Sunday, July 31, 2011

Medical School

I was supposed to go to medical school.  I was studying for the MCAT but my bipolar disorder was raging. My moods were up and down, and I couldn't concentrate well. I was struggling with the physics section and had a hard time sitting for an all day test. I was going to go to medical school because it was what other people thought I should do.  My heart wasn't in it. So I stopped the process and didn't apply to medical school.

That was about 6 years ago.  Now, I find myself wondering if I should have.  My moods are doing way better. I'm passionately interested in medicine. I love helping my mother-in-law with her diabetes and blood pressure. I love learning about medicine. I love self-medicating myself. I love going to the doctor with her.

I know it's never too late. However, I also know that I can't do the things that applying to medical school and going to medical school requires. When you apply to medical school, you have to apply to several, and then move to the city of the medical school you get into. And then for residency, you get matched to a specific teaching hospital, and you have to move again to that new city. And then there are the long hours of residency.

Unfortunately, having to move would make my bipolar disorder go crazy.  It's a big trigger for me. Also, just a day or two of a messed up sleep schedule can make me manic or put me in tears. I'm not mentally rugged enough for medical school or residency. And then there are the high student loan bills, and the uncertainty of the future of medicine in the United States, thanks to Obamacare and regulation.

So no medical school for me. I didn't even mention the cost of flying around for the medical school interviews.  Did I tell you that money problems also make me stress, which also makes my bipolar disorder worsen?

So if I am going to do something in medicine, it is going to be something else. That's OK.  There must be a reason for this bipolar craziness.  My weakness might turn into my strength. I'm meant to do something else. Maybe it's to be there for my Mother-in-law, for now.  And then something else.

By the way: I always find myself thinking about career changes when I'm on the manic side. I get all worked up.  I have to remember to wait before making any decisions and see what I think about it all in a month or two.

Saturday, July 30, 2011

Aniracetam vs. Piracetam - Comparison of Nootropics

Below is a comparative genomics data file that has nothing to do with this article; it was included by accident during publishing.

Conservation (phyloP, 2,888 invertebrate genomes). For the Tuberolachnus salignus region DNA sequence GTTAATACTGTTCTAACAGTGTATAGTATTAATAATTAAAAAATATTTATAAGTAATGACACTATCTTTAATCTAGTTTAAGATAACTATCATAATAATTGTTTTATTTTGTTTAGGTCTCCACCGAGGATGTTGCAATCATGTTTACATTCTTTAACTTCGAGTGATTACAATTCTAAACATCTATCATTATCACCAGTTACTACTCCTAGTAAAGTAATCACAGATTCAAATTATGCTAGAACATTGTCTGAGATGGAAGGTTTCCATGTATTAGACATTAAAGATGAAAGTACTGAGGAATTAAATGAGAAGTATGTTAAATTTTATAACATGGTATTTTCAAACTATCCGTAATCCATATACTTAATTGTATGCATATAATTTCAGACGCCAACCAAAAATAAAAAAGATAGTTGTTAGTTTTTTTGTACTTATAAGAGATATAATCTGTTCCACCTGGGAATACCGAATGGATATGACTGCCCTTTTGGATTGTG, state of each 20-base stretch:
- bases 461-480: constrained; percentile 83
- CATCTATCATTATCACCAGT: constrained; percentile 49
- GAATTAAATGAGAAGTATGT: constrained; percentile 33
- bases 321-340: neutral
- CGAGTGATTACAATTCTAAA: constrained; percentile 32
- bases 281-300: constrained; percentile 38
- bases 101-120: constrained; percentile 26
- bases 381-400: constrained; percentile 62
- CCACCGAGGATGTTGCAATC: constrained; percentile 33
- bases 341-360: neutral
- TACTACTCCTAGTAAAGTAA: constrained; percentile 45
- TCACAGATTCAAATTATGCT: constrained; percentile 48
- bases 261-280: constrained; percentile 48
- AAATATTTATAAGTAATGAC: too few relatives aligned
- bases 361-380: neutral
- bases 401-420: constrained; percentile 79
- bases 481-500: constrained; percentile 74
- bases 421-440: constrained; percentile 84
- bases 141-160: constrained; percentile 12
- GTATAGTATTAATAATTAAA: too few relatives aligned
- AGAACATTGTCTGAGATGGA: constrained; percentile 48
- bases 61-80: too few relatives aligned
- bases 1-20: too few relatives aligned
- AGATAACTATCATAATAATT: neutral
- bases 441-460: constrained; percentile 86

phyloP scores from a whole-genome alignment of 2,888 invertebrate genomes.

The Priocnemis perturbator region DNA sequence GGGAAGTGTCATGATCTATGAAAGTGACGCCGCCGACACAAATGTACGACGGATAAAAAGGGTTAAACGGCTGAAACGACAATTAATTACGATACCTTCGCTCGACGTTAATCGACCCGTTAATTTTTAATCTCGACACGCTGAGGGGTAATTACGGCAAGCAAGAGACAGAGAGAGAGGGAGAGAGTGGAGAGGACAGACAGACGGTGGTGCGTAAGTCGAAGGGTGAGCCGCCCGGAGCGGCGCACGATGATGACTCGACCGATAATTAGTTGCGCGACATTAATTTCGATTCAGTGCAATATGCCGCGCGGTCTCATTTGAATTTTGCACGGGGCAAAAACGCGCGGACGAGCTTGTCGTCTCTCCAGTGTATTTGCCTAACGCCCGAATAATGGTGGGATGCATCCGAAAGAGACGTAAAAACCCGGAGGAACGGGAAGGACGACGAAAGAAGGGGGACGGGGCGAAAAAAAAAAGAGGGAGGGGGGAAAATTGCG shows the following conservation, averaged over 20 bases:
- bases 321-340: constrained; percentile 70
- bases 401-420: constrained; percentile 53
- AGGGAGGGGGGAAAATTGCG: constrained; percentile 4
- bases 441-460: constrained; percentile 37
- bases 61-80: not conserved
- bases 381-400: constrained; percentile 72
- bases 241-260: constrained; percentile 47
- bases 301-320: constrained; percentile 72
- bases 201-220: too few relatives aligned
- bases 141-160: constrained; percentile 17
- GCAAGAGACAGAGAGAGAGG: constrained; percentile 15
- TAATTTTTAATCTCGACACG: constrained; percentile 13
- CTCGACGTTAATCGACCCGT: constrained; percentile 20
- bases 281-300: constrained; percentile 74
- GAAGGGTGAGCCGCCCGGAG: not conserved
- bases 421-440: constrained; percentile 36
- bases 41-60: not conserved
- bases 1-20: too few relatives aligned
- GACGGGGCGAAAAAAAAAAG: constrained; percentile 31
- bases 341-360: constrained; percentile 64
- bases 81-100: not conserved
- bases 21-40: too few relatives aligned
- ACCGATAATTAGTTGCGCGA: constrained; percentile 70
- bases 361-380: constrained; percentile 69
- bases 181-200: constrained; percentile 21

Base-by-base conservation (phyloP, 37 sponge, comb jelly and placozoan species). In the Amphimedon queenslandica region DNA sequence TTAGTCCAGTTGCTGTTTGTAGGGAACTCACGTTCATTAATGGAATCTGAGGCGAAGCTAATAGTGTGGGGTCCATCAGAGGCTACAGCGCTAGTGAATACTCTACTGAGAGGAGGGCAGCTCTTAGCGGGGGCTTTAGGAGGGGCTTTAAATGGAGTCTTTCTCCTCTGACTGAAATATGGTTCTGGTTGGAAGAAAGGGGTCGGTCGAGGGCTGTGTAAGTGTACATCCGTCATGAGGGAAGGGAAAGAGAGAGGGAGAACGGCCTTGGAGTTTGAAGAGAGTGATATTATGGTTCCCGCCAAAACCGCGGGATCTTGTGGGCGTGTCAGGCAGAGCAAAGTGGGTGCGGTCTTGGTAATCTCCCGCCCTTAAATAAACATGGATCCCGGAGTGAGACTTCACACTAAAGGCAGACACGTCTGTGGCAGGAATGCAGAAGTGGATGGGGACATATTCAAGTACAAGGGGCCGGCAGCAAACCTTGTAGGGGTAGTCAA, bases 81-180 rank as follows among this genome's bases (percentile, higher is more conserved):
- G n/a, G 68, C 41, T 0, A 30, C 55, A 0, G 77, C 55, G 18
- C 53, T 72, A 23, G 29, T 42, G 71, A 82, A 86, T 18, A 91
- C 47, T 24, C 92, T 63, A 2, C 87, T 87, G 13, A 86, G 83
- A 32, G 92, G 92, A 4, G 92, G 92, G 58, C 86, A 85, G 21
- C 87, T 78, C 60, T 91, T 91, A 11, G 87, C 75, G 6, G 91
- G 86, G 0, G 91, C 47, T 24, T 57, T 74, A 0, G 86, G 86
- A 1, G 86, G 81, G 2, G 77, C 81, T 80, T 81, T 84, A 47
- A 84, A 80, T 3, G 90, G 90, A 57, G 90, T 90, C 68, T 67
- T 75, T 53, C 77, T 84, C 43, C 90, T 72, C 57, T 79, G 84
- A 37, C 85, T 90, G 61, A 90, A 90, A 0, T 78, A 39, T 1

Nootropics are "smart drugs" and of them, there are quite a few "racetams."

I've used two racetams, piracetam and aniracetam, and I thought I'd note their differences.  Although aniracetam is often described as stronger than piracetam, that's kind of like saying Ritalin is stronger than caffeine - they're not the same.

It's also important to note that I only take a low dose of these nootropics because I seem sensitive to them.  For piracetam, I was taking 1/8th of a teaspoon (415 mg), although now I can take 1/4 of a teaspoon (830 mg).  For aniracetam, I usually take 1/4 of a teaspoon (550 mg).  These are lower than normal doses.

Piracetam Effects
Better Word Retrieval
Better Memory Retrieval
Helps with reading
Helps with math
No direct effect on mood*
Starts working after 30-60 mins, lasts 3-5 hours roughly

*However, if you end up remembering old memories that you don't want to remember, and have trouble dealing with that, then that could cause a mood change. It took me awhile to get used to the memory recall, which is why I started at a low dose.

Piracetam - Summary
I think piracetam has great potential for helping with learning disabilities.  Word retrieval is one of my difficulties, and I purposefully take piracetam before watching Jeopardy, and it definitely makes a big difference. 

Energizing, Possibly Manic Inducing
Music sounds better
Increase in vision - colors look clearer
Increase in sense of smell
Starts working in 30 mins, seems to last all day, with residual effects into the next day.

Aniracetam - Summary
The first take I took aniracetam, it made me sleepy. After that, it's consistantly made me feel more energetic. I've used it for its anti-depressant effect with much success. However, since I have bipolar disorder, I have to be careful to not take in when I'm already hypomanic, because it definitely could induce mania. 

Although memories are more vivid with aniracetam, memory retrieval is not enhanced in the same clear way as with piracetam. I wouldn't recommend it for test taking or academic work.  It actually makes me a bit scattered. I do take choline/inositol with it because the 'racetams are supposed to used up the choline in your brain.

Since I find aniracetam to have such a positive effect on my mood, it is somewhat psychologically addictive, and I purposefully don't take it every day so that I don't become dependent on it. I find it a fun drug to take, which of course makes sense... Who wants to be depressed? :)